LINEAR ALGEBRA  Describe the kernel of a linear transformation GEOMETRICALLYby VinnyCee Tags: algebra, geometrically, kernel, linear, transformation 

#1
Dec306, 04:54 AM

P: 492

1. The problem statement, all variables and given/known data
For two nonparallel vectors [itex]\overrightarrow{v}[/itex] and [itex]\overrightarrow{w}[/itex] in [itex]\mathbb{R}^3[/itex], consider the linear transformation [tex]T\left(\overrightarrow{x}\right)\,=\,det\left[\overrightarrow{x}\,\,\overrightarrow{v}\,\,\overrightarrow{w}\right][/tex] from [itex]\mathbb{R}^3[/itex] to [itex]\mathbb{R}[/itex]. Describe the kernel of T geometrically. What is the image of T? 2. Relevant equations I have no idea. Maybe the equations on how to find a kernel and image? 3. The attempt at a solution I don't know where to even start this exercise! How does one "describe geometrically"? 



#2
Dec306, 05:19 AM

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Given v and w, when does it vanish? No equations, nothing like that, just a simple statement of what it means when det vanishes. If you just use words, you'll be describing it geometrically. For instance, fix a y, and take the linear map
L_y : x> x /\y which takes x and sends it to the vector product of x and y, then the kernel is the set of x that are parallel to y (or the line spanned by y). That is a geometrical description of the kernel. The point is that you could let x=(x_1,x_2,x_3) and v=(v_1,v_2,v_3) etc and write down an equation f(x_1,x_2,x_3)=0 with coefficients the v_i, w_i which parametrizes the kernel, but it would be incredibly unhelpful when there is a far simpler description. 



#3
Dec306, 05:19 AM

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What is the definition of a kernel? How does that apply in your case? What is the geometrical representation of that?
Edit: too late, again. 



#4
Dec306, 08:22 PM

P: 492

LINEAR ALGEBRA  Describe the kernel of a linear transformation GEOMETRICALLY
Thank you for trying to explain this concept to me, however, I still do not understand!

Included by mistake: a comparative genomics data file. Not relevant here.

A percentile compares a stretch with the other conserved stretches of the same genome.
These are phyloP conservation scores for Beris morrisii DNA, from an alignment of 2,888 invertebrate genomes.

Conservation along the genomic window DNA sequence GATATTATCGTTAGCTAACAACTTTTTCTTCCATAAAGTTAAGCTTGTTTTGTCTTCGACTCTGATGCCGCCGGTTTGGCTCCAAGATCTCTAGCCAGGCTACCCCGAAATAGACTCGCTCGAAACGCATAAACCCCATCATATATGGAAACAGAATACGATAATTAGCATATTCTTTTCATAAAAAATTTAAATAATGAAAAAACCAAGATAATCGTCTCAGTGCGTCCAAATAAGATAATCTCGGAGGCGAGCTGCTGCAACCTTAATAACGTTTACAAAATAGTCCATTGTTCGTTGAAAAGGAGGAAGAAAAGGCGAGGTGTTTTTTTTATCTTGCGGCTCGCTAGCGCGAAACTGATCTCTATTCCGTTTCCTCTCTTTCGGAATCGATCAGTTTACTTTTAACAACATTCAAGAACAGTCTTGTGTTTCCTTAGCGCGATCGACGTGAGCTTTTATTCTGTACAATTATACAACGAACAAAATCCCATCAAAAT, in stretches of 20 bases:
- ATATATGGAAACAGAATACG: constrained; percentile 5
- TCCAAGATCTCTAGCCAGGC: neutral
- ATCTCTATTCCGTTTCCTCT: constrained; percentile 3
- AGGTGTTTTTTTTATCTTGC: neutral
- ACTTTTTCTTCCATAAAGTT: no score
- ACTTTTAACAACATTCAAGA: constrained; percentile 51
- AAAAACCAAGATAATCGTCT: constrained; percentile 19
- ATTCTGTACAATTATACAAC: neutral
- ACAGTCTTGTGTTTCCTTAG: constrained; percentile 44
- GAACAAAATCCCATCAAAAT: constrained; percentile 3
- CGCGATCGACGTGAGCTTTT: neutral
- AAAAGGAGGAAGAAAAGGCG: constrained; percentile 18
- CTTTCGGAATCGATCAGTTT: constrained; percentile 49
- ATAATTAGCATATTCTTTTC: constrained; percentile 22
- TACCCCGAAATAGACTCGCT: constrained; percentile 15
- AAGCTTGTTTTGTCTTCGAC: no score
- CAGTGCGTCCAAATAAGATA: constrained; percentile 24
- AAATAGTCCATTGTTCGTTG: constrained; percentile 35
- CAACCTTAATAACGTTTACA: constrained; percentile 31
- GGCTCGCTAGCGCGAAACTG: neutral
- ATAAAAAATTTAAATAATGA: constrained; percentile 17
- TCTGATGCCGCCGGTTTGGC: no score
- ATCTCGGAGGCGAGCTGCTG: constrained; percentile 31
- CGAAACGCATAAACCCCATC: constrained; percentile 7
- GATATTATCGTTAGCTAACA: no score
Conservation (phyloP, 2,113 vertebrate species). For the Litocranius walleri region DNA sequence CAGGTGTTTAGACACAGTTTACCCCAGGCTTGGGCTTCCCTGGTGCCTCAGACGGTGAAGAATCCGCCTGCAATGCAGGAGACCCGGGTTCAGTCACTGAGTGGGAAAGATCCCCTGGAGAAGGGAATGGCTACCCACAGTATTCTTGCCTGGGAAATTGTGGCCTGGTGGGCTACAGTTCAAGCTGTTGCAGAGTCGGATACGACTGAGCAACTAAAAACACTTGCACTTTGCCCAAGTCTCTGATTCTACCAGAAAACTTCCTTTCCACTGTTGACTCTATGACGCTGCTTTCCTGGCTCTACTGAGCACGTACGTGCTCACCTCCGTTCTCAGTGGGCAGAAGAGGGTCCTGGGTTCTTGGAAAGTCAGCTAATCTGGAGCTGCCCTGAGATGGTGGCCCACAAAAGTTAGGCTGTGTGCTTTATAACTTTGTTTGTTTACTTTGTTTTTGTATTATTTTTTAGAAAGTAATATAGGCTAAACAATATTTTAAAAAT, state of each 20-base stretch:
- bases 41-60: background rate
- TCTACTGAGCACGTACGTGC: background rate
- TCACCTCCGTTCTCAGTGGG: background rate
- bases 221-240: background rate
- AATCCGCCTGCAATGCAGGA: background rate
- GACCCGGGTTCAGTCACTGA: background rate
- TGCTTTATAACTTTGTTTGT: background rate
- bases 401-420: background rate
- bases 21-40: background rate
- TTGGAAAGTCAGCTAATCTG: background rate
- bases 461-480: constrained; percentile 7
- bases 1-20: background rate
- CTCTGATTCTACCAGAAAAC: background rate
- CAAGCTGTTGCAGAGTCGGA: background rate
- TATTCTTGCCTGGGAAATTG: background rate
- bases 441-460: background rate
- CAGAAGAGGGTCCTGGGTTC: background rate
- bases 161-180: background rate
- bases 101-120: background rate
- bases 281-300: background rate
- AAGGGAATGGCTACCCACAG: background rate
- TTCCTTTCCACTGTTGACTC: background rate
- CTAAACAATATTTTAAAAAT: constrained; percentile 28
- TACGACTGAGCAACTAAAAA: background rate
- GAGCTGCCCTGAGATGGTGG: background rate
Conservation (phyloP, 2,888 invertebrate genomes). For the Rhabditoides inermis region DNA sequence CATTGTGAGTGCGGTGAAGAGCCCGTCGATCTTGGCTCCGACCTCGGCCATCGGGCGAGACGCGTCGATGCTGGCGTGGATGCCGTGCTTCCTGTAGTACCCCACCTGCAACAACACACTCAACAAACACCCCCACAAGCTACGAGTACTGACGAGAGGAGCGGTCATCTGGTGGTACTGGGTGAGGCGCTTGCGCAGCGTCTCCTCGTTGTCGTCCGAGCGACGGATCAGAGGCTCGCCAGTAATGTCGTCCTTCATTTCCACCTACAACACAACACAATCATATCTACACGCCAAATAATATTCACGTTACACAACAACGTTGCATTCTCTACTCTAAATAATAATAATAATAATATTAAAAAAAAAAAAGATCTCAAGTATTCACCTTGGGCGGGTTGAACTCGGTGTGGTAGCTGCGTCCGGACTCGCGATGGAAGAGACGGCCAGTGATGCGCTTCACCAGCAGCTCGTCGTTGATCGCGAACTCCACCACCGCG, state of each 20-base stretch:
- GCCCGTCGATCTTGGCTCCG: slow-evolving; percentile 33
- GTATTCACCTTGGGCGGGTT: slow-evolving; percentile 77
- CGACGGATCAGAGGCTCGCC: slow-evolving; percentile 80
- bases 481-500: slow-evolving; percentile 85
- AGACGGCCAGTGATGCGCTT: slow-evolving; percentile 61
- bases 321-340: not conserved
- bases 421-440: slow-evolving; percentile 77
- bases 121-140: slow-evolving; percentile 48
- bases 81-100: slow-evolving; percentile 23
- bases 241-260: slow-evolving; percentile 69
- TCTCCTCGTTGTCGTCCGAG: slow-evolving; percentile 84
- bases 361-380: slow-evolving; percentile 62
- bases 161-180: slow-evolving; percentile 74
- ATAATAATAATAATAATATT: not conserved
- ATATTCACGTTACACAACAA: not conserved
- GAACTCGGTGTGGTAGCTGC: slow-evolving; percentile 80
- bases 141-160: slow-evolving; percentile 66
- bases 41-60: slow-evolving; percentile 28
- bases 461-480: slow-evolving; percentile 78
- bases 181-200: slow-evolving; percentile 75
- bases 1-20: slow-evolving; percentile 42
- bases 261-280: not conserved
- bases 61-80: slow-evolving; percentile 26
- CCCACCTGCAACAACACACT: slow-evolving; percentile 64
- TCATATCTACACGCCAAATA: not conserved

Can you explain the formula [tex]L_y: x\,>\,x\,\bigwedge\,y[/tex]? Is that also expressed as the "dot product"? The left of the equation reads "Linear transformation of y", right? [tex]L_y:\,x\,>\,\overrightarrow{x}\,\cdot\,\overrightarrow{y}[/tex] Maybe if you just explain it in very precise terms that a "layperson" would understand? I always have trouble with these dang kernels! I know that a kernel is the functions or vectors that cause the transformation to be equal to zero (at least, I hope it is). 



#5
Dec406, 02:24 AM

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#6
Dec406, 02:53 AM

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The formula [itex]L_y : x \mapsto x \wedge y[/itex] says that L_{y} is a function that maps x to [itex]x \wedge y[/itex]. The wedge product is a generalization of the cross product, not the dot product. The kernel of L_{y} is the set of vectors {x  L_{y}(x) = 0}, which is exactly the same thing as [itex]\{ x\, \, x \wedge y = 0\}[/itex]. Like I said, the wedge product is just a generalization of the cross product, so it's probably easier for you to consider instead the function C_{y} defined by [itex]C_y : x \mapsto x \times y[/itex]. Then:
[tex]\mbox{Ker}(C_y) = \{ x\, \, C_y(x) = 0\} = \{ x\, \, x \times y = 0\}[/tex] This set is obviously just the set of vectors perpendicular to y, because [itex]x \times y = 0[/itex] iff x and y are perpendicular. You know that, right? 



#7
Dec406, 06:32 AM

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This might help: For three vectors, [itex]\vec{x},\vec{u},\vec{v}[/itex],
[tex]det\left[\overrightarrow{x}\,\,\overrightarrow{v}\,\,\overrightarrow{w}\right][/tex] also called the "triple" product, is [itex]\vec{x}\cdot\left(\vec{u} X \vec{v}\right)[/itex]. Of course, the dot product of two vectors is 0 if and only if they are perpendicular, and the cross product of two vectors is perpendicular to both of them. What does that tell you about the geometric relationship between [itex]\vec{x}[/itex] and [itex]\vec{u},\vec{v}[/itex] if this is equal to 0? 


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